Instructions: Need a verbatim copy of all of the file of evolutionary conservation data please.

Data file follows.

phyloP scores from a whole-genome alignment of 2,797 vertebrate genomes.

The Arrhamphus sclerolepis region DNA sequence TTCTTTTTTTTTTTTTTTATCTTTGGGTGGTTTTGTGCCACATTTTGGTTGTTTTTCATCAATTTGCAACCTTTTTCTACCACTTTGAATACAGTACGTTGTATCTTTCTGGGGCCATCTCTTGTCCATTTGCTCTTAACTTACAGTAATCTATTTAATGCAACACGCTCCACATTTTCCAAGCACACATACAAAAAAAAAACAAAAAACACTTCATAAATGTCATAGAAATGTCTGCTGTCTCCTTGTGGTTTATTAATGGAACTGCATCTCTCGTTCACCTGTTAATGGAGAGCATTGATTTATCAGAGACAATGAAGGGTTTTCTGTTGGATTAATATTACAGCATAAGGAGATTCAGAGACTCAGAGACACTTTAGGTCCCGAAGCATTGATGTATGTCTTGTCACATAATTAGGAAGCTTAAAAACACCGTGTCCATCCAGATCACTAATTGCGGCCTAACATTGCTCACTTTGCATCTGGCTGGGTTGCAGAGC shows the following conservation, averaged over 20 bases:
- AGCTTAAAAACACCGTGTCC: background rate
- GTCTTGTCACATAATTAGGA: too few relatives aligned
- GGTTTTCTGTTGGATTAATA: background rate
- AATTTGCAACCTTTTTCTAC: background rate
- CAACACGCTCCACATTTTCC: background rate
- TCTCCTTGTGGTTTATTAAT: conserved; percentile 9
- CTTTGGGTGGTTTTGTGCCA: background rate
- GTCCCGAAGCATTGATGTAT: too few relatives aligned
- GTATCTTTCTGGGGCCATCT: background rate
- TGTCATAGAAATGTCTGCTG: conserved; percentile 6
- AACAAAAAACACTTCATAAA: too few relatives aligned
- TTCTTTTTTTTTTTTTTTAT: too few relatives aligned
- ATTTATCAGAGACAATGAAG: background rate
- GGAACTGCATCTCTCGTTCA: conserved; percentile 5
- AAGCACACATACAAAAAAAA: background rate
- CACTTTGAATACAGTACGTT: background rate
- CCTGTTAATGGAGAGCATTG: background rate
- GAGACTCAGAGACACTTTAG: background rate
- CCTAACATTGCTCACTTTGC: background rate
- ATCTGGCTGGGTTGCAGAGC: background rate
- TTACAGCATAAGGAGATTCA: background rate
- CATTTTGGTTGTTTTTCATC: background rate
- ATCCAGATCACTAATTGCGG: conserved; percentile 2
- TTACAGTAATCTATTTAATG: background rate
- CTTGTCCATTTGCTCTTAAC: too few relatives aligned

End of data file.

phyloP scores from a whole-genome alignment of 2,797 vertebrate genomes.

The Arrhamphus sclerolepis region DNA sequence TTCTTTTTTTTTTTTTTTATCTTTGGGTGGTTTTGTGCCACATTTTGGTTGTTTTTCATCAATTTGCAACCTTTTTCTACCACTTTGAATACAGTACGTTGTATCTTTCTGGGGCCATCTCTTGTCCATTTGCTCTTAACTTACAGTAATCTATTTAATGCAACACGCTCCACATTTTCCAAGCACACATACAAAAAAAAAACAAAAAACACTTCATAAATGTCATAGAAATGTCTGCTGTCTCCTTGTGGTTTATTAATGGAACTGCATCTCTCGTTCACCTGTTAATGGAGAGCATTGATTTATCAGAGACAATGAAGGGTTTTCTGTTGGATTAATATTACAGCATAAGGAGATTCAGAGACTCAGAGACACTTTAGGTCCCGAAGCATTGATGTATGTCTTGTCACATAATTAGGAAGCTTAAAAACACCGTGTCCATCCAGATCACTAATTGCGGCCTAACATTGCTCACTTTGCATCTGGCTGGGTTGCAGAGC shows the following conservation, averaged over 20 bases:
- AGCTTAAAAACACCGTGTCC: background rate
- GTCTTGTCACATAATTAGGA: too few relatives aligned
- GGTTTTCTGTTGGATTAATA: background rate
- AATTTGCAACCTTTTTCTAC: background rate
- CAACACGCTCCACATTTTCC: background rate
- TCTCCTTGTGGTTTATTAAT: conserved; percentile 9
- CTTTGGGTGGTTTTGTGCCA: background rate
- GTCCCGAAGCATTGATGTAT: too few relatives aligned
- GTATCTTTCTGGGGCCATCT: background rate
- TGTCATAGAAATGTCTGCTG: conserved; percentile 6
- AACAAAAAACACTTCATAAA: too few relatives aligned
- TTCTTTTTTTTTTTTTTTAT: too few relatives aligned
- ATTTATCAGAGACAATGAAG: background rate
- GGAACTGCATCTCTCGTTCA: conserved; percentile 5
- AAGCACACATACAAAAAAAA: background rate
- CACTTTGAATACAGTACGTT: background rate
- CCTGTTAATGGAGAGCATTG: background rate
- GAGACTCAGAGACACTTTAG: background rate
- CCTAACATTGCTCACTTTGC: background rate
- ATCTGGCTGGGTTGCAGAGC: background rate
- TTACAGCATAAGGAGATTCA: background rate
- CATTTTGGTTGTTTTTCATC: background rate
- ATCCAGATCACTAATTGCGG: conserved; percentile 2
- TTACAGTAATCTATTTAATG: background rate
- CTTGTCCATTTGCTCTTAAC: too few relatives aligned